Tobacco & Nicotine Products
Examining routes and sites: A TAPS compliance study in Brazil and China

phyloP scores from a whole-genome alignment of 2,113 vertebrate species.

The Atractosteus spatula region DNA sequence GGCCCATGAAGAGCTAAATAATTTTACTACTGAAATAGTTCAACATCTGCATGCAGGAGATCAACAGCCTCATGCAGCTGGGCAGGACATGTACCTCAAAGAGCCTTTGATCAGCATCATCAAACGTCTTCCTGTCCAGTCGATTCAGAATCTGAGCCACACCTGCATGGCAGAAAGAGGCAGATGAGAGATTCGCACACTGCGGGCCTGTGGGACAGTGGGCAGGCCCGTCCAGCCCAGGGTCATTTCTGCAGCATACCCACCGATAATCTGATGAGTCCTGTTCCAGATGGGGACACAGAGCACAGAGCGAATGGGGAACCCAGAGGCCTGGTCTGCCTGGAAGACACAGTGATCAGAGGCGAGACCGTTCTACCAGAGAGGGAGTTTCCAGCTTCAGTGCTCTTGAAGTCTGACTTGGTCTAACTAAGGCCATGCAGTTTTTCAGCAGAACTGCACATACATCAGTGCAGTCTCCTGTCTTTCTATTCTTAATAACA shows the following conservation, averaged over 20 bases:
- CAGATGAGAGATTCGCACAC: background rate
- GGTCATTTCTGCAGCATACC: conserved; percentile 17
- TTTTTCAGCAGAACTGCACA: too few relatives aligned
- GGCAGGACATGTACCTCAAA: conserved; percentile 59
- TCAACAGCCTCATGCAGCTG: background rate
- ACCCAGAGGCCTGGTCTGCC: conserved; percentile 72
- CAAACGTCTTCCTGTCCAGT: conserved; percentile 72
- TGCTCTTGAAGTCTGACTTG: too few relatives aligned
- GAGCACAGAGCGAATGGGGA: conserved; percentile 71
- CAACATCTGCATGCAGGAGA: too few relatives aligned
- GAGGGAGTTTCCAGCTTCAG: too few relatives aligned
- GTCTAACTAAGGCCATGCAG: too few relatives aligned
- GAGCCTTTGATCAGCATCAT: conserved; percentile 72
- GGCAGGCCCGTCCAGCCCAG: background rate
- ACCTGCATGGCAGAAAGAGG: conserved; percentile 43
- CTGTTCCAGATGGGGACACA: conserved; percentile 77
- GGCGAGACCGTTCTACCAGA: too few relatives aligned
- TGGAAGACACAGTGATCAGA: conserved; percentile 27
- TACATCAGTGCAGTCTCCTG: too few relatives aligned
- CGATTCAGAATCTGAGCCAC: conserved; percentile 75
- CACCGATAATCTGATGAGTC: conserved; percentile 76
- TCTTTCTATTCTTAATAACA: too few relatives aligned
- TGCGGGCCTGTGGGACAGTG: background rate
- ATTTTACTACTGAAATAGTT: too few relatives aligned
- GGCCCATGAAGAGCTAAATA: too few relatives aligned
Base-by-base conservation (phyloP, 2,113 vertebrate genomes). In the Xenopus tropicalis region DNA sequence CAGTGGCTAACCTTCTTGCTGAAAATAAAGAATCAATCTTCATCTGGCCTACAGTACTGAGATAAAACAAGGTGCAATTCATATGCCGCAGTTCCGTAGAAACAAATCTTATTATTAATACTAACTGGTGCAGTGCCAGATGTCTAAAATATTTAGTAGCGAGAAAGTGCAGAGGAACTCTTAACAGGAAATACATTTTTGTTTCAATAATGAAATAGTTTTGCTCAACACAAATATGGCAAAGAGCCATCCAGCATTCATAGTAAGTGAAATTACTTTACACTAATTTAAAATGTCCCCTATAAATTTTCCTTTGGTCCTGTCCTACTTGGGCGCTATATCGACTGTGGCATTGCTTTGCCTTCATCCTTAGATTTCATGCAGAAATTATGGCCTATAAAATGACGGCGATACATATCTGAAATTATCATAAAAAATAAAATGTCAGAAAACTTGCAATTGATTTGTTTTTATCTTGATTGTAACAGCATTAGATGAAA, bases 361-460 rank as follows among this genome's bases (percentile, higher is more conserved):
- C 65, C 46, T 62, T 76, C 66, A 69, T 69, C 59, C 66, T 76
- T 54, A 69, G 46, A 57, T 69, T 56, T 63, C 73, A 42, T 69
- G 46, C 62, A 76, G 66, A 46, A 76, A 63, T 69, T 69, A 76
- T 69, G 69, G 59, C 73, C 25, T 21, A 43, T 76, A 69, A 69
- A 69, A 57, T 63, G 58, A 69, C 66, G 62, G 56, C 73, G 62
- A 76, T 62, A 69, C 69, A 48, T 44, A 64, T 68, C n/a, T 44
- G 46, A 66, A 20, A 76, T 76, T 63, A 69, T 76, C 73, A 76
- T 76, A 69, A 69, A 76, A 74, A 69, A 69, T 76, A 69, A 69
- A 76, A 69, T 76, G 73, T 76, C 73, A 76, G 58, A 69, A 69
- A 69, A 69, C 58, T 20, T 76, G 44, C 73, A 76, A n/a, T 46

Background: Federal and local governments forbid certain tobacco advertising, promotion, and sponsorship (TAPS). This pilot study works with community members (college students) to explore the presence of TAPS in Brazil and China, and assess compliance with current TAPS regulations. Methods: In March 2014, local college students from Rio de Janeiro (N=28) and Shanghai (N=30) received the guide “Assessing Compliance with Tobacco Advertising, Promotion, and Sponsorship (TAPS) Bans” and attended a formal two-day training on TAPS, local regulations, and study procedures. Each student collected data on 10 different routes and 10-14 community sites (like schools, retail outlets, restaurants, and health centers). Observations on routes considered the presence of TAPS and assessed compliance with respective in-country regulations. Sites were also examined, considering exterior and interior spaces for the presence of TAPS and regulation compliance. Results: Students walked 641 routes and visited 749 specific sites. Tobacco advertisements, promotions, and sponsorships were on 7.3% of the observed routes. Most (93.7 %) of the Brazilian TAPS were deemed non-compliant, compared to a quarter (25.2%) of the Chinese TAPS (p < 0.001). Considering various sites, TAPS was found on 4.1% and 11.9% of the Brazilian and Chinese exteriors (p< 0.001). Overall, 26.7% of these TAPS were non-compliant, with no significant difference by country. TAPS appeared in 42.2% and 30.3% of the site interiors in Brazil and China (p<0.001). A fourth (25.6%) of the site interiors were non-compliant, regardless of country. Conclusions: This study offers information on natural environments, collected by community members. Walking neighborhood routes in Rio de Janeiro and Shanghai, it is likely that one will see tobacco advertisements, promotions, and sponsorships. On these routes, non-compliance for TAPS regulations was a bigger issue in Brazil than China. Few sites featured TAPS on exteriors; it was more common to observe TAPS in interiors spaces. Non-compliance in both countries was problematic with a quarter of these observations. Study strengths include the wide-range of routes and sites, done by local observers. Limitations are the narrow geography of data collection and that students worked individually, so reliability cannot be determined. Future compliance studies can provide authentic and useful information on the presence and regulation of TAPS in neighborhoods and locations.
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